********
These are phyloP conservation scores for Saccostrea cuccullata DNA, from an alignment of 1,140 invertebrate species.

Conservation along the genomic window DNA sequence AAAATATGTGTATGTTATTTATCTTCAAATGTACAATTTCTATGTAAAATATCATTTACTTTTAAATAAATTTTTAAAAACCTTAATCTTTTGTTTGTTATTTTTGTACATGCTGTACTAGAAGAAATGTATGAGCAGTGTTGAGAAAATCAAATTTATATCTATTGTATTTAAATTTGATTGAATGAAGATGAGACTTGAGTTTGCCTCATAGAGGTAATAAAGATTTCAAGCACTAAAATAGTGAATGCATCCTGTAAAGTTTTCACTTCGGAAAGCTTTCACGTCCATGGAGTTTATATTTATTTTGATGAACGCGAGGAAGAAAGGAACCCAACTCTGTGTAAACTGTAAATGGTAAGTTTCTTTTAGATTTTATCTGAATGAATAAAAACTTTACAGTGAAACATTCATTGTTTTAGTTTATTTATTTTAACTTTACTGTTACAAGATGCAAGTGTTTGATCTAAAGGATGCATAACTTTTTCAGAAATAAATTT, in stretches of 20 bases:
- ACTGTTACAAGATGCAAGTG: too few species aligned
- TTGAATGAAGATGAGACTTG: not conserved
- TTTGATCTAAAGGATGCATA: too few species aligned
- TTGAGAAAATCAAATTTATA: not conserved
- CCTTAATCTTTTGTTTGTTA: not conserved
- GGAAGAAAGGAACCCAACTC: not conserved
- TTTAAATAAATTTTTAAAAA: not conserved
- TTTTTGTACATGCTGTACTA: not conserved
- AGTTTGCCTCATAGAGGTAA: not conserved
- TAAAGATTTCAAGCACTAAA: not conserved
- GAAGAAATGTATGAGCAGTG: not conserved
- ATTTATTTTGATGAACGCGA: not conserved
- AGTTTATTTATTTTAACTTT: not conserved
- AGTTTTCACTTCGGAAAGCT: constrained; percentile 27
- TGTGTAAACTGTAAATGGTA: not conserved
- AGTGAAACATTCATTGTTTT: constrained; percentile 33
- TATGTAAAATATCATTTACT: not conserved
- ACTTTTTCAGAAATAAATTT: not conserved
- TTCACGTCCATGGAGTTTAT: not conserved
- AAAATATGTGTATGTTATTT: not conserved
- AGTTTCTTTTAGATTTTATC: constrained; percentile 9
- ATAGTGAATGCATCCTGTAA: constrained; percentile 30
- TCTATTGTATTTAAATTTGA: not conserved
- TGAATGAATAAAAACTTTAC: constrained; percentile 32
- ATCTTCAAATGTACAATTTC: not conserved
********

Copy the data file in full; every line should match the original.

These are phyloP conservation scores for Saccostrea cuccullata DNA, from an alignment of 1,140 invertebrate species.

Conservation along the genomic window DNA sequence AAAATATGTGTATGTTATTTATCTTCAAATGTACAATTTCTATGTAAAATATCATTTACTTTTAAATAAATTTTTAAAAACCTTAATCTTTTGTTTGTTATTTTTGTACATGCTGTACTAGAAGAAATGTATGAGCAGTGTTGAGAAAATCAAATTTATATCTATTGTATTTAAATTTGATTGAATGAAGATGAGACTTGAGTTTGCCTCATAGAGGTAATAAAGATTTCAAGCACTAAAATAGTGAATGCATCCTGTAAAGTTTTCACTTCGGAAAGCTTTCACGTCCATGGAGTTTATATTTATTTTGATGAACGCGAGGAAGAAAGGAACCCAACTCTGTGTAAACTGTAAATGGTAAGTTTCTTTTAGATTTTATCTGAATGAATAAAAACTTTACAGTGAAACATTCATTGTTTTAGTTTATTTATTTTAACTTTACTGTTACAAGATGCAAGTGTTTGATCTAAAGGATGCATAACTTTTTCAGAAATAAATTT, in stretches of 20 bases:
- ACTGTTACAAGATGCAAGTG: too few species aligned
- TTGAATGAAGATGAGACTTG: not conserved
- TTTGATCTAAAGGATGCATA: too few species aligned
- TTGAGAAAATCAAATTTATA: not conserved
- CCTTAATCTTTTGTTTGTTA: not conserved
- GGAAGAAAGGAACCCAACTC: not conserved
- TTTAAATAAATTTTTAAAAA: not conserved
- TTTTTGTACATGCTGTACTA: not conserved
- AGTTTGCCTCATAGAGGTAA: not conserved
- TAAAGATTTCAAGCACTAAA: not conserved
- GAAGAAATGTATGAGCAGTG: not conserved
- ATTTATTTTGATGAACGCGA: not conserved
- AGTTTATTTATTTTAACTTT: not conserved
- AGTTTTCACTTCGGAAAGCT: constrained; percentile 27
- TGTGTAAACTGTAAATGGTA: not conserved
- AGTGAAACATTCATTGTTTT: constrained; percentile 33
- TATGTAAAATATCATTTACT: not conserved
- ACTTTTTCAGAAATAAATTT: not conserved
- TTCACGTCCATGGAGTTTAT: not conserved
- AAAATATGTGTATGTTATTT: not conserved
- AGTTTCTTTTAGATTTTATC: constrained; percentile 9
- ATAGTGAATGCATCCTGTAA: constrained; percentile 30
- TCTATTGTATTTAAATTTGA: not conserved
- TGAATGAATAAAAACTTTAC: constrained; percentile 32
- ATCTTCAAATGTACAATTTC: not conserved